For sleep problems in ADHD, a brief behavioral sleep intervention may be more effective, according to the first randomized controlled trial of the use of such an approach in children with ADHD.7 In addition to a sleep behavior management plan tailored to the child’s sleep difficulties, the approach teaches relaxation techniques to manage anxiety.

The “intervention improved not only sleep but ADHD symptoms, behavior, quality of life and daily functioning, such as getting ready for school and completing homework,” and teachers reported improved classroom behavior, study co-author Harriet Hiscock, MD, a researcher and pediatrician at Murdoch Childrens Research Institute in Melbourne, Australia, told Psychiatry Advisor.

Findings also support a non-pharmaceutical option for insomnia that co-occurs with various mental disorders: Cognitive-behavioral therapy for insomnia (CBT-I), which is recommended as the first line of treatment for primary insomnia. A 2012 review by University of Pennsylvania researchers concluded CBT-I is at least equally effective to common sleep medications, and that its effects may last longer.8 A study from the April 2014 issue of International Review of Psychiatry investigated the use of CBT-I in patients with depression, anxiety, PTSD, and substance-use disorders.9 The approach was found to be highly effective in reducing sleep problems, and it significantly reduced psychological symptoms.


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The authors of the 2014 study believe there is enough evidence for clinicians to implement CBT-I into their practices, and there are several manuals available that detail how to use the intervention. The components most supported by research are: Stimulus control therapy to weaken associations of the bedroom with poor sleep; sleep restriction to limit time awake in bed that can worsen anxiety; relaxation training; and cognitive therapy to reduce maladaptive thoughts about sleep.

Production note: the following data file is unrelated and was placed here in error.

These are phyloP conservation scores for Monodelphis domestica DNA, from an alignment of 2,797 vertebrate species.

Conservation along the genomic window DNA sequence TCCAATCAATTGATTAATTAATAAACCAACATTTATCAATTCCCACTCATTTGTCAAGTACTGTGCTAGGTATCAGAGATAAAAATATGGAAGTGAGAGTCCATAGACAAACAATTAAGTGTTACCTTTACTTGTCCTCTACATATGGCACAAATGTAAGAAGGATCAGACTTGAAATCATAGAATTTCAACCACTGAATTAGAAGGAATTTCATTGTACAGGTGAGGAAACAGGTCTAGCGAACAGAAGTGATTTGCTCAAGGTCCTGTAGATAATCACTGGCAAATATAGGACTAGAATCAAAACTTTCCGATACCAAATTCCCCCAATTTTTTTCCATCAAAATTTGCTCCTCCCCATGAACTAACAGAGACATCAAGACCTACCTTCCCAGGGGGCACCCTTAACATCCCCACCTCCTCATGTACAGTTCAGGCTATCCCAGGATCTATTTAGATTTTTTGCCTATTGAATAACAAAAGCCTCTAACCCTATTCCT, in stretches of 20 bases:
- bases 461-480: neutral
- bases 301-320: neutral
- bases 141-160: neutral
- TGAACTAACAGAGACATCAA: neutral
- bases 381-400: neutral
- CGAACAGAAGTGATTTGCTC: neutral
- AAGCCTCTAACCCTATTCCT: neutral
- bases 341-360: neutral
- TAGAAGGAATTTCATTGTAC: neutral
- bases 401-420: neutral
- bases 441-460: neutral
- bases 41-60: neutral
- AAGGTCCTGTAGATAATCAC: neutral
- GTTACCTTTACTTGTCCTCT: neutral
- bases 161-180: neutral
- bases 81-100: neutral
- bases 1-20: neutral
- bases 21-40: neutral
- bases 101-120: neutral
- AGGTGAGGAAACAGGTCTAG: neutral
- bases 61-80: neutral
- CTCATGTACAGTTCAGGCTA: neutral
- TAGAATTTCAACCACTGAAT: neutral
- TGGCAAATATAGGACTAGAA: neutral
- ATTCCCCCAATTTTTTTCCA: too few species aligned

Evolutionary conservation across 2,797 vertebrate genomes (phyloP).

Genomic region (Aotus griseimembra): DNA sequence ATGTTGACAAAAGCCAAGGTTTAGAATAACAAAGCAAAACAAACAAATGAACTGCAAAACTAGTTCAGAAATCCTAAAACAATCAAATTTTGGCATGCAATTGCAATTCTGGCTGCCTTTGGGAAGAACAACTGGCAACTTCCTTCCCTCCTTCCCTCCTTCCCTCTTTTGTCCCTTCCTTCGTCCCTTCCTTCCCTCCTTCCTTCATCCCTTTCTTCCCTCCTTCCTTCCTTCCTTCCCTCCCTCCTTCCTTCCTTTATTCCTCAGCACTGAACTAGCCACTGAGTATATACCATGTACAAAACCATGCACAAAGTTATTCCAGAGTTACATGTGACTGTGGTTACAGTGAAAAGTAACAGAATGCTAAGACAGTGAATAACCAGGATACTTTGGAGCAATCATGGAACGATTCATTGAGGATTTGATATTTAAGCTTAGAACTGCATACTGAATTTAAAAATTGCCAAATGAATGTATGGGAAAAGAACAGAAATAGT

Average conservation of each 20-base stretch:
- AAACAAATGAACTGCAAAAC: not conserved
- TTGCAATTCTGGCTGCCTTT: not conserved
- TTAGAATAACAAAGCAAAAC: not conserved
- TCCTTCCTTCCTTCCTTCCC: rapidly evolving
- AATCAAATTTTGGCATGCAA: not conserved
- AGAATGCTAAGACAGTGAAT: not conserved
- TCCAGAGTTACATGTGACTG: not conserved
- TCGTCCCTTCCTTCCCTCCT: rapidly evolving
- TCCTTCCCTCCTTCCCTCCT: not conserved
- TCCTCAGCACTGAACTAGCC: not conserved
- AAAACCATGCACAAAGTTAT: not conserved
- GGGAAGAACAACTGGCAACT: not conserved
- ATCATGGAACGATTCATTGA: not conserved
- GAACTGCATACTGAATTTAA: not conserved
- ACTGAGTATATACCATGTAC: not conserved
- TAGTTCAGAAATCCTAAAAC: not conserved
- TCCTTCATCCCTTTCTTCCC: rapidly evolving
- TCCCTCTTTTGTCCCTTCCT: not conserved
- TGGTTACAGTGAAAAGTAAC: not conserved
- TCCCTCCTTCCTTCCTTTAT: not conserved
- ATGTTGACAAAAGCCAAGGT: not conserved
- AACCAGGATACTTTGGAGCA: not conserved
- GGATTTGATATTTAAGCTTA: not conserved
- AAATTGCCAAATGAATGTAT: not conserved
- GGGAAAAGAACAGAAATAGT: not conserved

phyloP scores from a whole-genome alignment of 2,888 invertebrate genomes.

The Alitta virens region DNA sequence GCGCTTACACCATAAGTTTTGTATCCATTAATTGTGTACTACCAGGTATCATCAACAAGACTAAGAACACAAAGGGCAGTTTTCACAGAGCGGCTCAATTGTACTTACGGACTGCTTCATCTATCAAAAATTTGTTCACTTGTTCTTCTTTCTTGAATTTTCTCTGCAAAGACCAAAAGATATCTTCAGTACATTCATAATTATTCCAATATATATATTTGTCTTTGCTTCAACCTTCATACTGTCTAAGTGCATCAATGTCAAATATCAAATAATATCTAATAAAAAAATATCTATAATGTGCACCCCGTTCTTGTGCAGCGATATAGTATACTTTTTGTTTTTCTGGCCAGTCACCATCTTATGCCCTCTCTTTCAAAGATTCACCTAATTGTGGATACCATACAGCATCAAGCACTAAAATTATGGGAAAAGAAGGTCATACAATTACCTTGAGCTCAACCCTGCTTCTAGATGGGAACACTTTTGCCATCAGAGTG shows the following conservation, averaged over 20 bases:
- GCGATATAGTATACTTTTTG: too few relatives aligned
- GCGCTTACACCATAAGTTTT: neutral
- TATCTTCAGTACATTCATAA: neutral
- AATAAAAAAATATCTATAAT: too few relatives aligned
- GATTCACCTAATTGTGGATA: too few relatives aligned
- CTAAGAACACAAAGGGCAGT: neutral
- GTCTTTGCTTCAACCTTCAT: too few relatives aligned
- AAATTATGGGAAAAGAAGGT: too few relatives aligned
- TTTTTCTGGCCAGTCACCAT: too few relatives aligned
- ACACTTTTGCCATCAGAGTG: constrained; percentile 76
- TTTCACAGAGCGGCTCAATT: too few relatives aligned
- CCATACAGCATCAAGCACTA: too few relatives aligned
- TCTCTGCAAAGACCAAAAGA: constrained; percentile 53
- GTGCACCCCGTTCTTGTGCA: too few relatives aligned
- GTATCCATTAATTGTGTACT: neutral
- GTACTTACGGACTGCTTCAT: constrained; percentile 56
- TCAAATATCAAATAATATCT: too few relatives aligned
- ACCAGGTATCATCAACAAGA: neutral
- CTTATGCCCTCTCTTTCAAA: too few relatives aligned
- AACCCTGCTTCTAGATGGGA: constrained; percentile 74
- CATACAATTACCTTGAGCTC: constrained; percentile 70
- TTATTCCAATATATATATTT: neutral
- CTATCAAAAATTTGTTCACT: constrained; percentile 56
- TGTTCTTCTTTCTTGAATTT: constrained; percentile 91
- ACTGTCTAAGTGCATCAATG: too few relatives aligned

While sleep hygiene advice is often included in CBT-I, it is not considered an adequate treatment approach by itself. Study co-author Daniel Taylor, PhD, a professor and director of the Insomnia Research Laboratory at the University of North Texas, likens it to dental hygiene.

“It might be helpful to prevent a problem, but once the problem has started it is of little use. One issue is that people often mistake stimulus control for sleep hygiene,” he told Psychiatry Advisor

The former includes behaviors like not using the bedroom for any activities other than sleep or sex, while the latter includes habits like avoiding heavy meals, exercise, coffee and alcohol too soon before bed. “People with chronic insomnia have already tried all of the sleep hygiene tactics,” says Taylor. Adding CBT-I to treatment for co-occurring mental disorder could help improve patients’ sleep and psychological symptoms simultaneously.

Tori Rodriguez, MA, LPC, is a psychotherapist and freelancer writer based in Atlanta.

References

  1. Centers for Disease Control and Prevention. Insufficient Sleep Is a Public Health Epidemic. Retrieved March 4, 2015 from http://www.cdc.gov/features/dssleep.
  2. National Institutes of Health: National Heart, Lung, and Blood Institute. How Much Sleep Is Enough? Retrieved March 4, 2015 from http://www.nhlbi.nih.gov/health/health-topics/topics/sdd/howmuch.
  3. National Alliance on Mental Illness. Mental Illnesses: Insomnia. Retrieved March 4, 2015 from http://www2.nami.org/Template.cfm?Section=By_Illness&Template=/ContentManagement/ContentDisplay.cfm&ContentID=145368.
  4. American Psychiatric Association. Diagnostic and statistical manual of mental disorders. 2013; 5th ed. Washington, DC.
  5. Tkachenko O, et al. Sleep difficulties are associated with increased symptoms of psychopathology. Experimental Brain Research. 2014; 232:1567-1574.
  6. McHugh RK, et al. Changes in sleep disruption in the treatment of co-occurring posttraumatic stress disorder and substance use disorders. Journal of Traumatic Stress; 2014; 27(1): 82-89.
  7. Hiscock H, et al. Impact of a behavioural sleep intervention on symptoms and sleep in children with attention deficit hyperactivity disorder, and parental mental health: randomised controlled trial. BMJ; 2015; 350:h68.
  8. Mitchell MD, et al. Comparative effectiveness of cognitive behavioral therapy for insomnia: a systematic review. BMC Family Practice; 2012; 13:40.
  9. Taylor DJ and Pruiksma KE. Cognitive and behavioural therapy for insomnia (CBT-I) in psychiatric populations: A systematic review. International Review of Psychiatry; 2014; 26(2): 205–213.